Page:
The Boston Globe Magazine, September 15, 2002

Battle of the bulge Making space in the closet for the clothes you actually do wear.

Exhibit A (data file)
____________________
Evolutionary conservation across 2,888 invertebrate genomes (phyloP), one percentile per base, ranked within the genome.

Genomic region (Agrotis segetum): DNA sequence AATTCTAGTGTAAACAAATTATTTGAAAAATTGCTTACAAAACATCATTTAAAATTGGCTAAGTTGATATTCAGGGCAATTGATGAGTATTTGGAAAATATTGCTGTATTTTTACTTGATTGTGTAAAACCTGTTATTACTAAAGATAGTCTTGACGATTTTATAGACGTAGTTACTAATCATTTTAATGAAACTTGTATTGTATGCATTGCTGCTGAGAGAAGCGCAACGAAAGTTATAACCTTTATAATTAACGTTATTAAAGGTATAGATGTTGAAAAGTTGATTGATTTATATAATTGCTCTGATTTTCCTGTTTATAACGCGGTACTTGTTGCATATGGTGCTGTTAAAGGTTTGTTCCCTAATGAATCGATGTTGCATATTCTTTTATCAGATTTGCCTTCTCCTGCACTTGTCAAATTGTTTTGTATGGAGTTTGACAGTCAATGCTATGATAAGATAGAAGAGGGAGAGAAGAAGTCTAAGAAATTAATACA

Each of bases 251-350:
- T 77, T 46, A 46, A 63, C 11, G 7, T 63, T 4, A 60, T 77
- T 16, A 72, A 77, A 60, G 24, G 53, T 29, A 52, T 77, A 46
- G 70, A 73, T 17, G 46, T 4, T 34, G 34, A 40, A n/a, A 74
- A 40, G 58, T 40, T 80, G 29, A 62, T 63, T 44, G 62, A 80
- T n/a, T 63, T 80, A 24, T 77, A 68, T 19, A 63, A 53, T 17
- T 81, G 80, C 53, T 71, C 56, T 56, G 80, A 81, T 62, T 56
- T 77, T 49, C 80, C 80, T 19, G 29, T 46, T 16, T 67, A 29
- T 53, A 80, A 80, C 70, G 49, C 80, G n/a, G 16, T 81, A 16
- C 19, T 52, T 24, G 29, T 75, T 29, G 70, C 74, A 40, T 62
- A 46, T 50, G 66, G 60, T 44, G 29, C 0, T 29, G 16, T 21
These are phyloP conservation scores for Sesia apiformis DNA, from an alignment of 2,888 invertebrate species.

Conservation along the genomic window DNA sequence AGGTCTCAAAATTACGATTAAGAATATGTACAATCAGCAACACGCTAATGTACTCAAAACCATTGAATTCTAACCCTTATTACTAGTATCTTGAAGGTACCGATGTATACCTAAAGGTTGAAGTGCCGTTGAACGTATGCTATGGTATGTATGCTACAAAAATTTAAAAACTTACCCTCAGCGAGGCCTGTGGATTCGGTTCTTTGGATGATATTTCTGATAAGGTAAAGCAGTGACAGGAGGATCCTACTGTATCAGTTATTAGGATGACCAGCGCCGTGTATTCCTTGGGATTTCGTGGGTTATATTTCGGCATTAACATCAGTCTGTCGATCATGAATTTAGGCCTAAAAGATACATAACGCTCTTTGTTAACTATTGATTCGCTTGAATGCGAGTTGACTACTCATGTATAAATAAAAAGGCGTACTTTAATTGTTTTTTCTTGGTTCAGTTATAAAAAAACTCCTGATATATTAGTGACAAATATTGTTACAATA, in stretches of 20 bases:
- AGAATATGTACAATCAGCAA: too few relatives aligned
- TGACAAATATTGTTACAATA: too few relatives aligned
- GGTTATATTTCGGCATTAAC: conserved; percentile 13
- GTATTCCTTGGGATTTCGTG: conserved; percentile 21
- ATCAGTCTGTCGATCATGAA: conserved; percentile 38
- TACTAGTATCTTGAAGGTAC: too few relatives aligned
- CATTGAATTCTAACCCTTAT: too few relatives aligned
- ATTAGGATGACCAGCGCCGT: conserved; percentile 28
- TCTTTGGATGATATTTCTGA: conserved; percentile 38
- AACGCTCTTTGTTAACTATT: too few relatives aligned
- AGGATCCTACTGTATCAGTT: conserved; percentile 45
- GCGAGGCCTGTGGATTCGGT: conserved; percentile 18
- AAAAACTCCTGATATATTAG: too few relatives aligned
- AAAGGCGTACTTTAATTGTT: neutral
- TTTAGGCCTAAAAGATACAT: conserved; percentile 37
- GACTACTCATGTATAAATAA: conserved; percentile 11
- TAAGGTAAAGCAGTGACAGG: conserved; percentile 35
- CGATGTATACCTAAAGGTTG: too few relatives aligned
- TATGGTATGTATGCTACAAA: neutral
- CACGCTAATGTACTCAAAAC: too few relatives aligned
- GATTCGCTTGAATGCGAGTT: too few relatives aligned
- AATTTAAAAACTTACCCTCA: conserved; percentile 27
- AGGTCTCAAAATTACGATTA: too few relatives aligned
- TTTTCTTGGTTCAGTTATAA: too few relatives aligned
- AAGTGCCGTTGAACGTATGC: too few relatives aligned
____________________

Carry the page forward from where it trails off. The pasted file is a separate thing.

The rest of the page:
Closets keep secrets. The good ones. The bad ones. The hideous, the end-of-season-markdown, the doesn't-quite-fit-but-might-if-I-stick-to-the-Zone-Diet ones. And unlike chatty friends or a misplaced journal, closets do not reveal their secrets easily. In most cases, it would take a whole troop of investigators - a sort of Law & Order fashion-victims unit, if you will - to piece together a person's profile based on the contents of his or her wardrobe. Perhaps that's why the idea of cleaning and reorganizing a clothes closet is so daunting. There's just too much personal history to slog through. The too-short cocktail dress you wore to your college roommate's first wedding. The size-4 leather pants you thought might fire up a tepid relationship. (They didn't.) The red platform boots you regretted buying the minute you walked out of the store. Purging a closet forces you to dredge up failed relationships, yo-yo diets, lapses in taste. However, the alternative - an endless struggle to make space for the clothes you actually do wear - is even worse. Which brings us to the first step in organizing your closet - and your wardrobe - this fall: Before you whip out your credit card and buy a stack of clothes, figure out what you already have. The best way to do that? Pull everything out and take stock. Yes, it's an arduous process, but a necessary one if you don't want to stare at your old, frayed, ugly, out-of-date, or ill-fitting clothing purchases for the next five years. What you'll quickly realize is that you tend to buy the same items over and over again, depending on your style. (Especially if your closet is so crammed you can't find anything.) If your taste runs to the traditional, you'll gravitate to the rack of charcoal wool pants every year around this time. Sweater-set fans keep buying shell-cardigan combinations. Those who prefer tailored skirts will inevitably buy more of them. Trendy types: You'll tend to have less overlap from season to season. On the other hand, the pieces you buy start to look dated sooner. Either way, once you've hauled out all your clothing and organized it, you can start pruning - or editing, as they call it in the fashion biz. This second step requires a detailed examination of each piece. If an item is torn, stained, or simply not your style anymore, toss it into the charity pile. (More on this in a moment.) If something needs mending, toss it onto a repair pile (and commit to making the fix - otherwise, you're better off getting rid of the item). Unless you're a diehard collector willing to sacrifice an entire room to house clothing that's out of date, the idea of holding on to your old garb because "someday it'll be back in style" is a nonstarter. If you're not wearing it now, donate it to someone who will. By the way, most charitable resale shops (Boomerangs in Jamaica Plain is a good one) aren't fussy about the quality of the clothes that people drop off. For pricier items (your DKNY slacks, perhaps?), a consignment shop may be the way to go. Second Time Around, one of the best-known shops in the area, accepts high-end and designer items that are no more than two years old. When one of your items sells, you're automatically sent a check for 50 percent of the sale price, which makes parting with expensive items a bit less painful. And you can even check the status of your consigned items on the store chain's Web site, "People love the Web site," says Jeff Casler, who runs Second Time Around's Newbury Street location. (His mother, Dorothy, opened the Newton location 30 years ago.) On the site, people can sign up for personal accounts that track how much money they're due and how much they've received for their consigned clothing. "People check their accounts all the time," says Casler. "It's like tracking the stock market." Once you've gotten rid of the stuff you no longer want, you can put everything else back in your (still tiny) closet. To squeeze every inch of space you can out of it, installing a closet system - complete with dividers, high and low rods for hanging, and small compartments for shoes, accessories, and hats - may be what you need. Depending on how big the closet is to begin with, a shelving system may only run you a few hundred dollars. And, to hear those in the closet business tell it, such systems can increase the resale value of a house or condo. Even better, you'll have room for all the new fall clothes you're about to buy.


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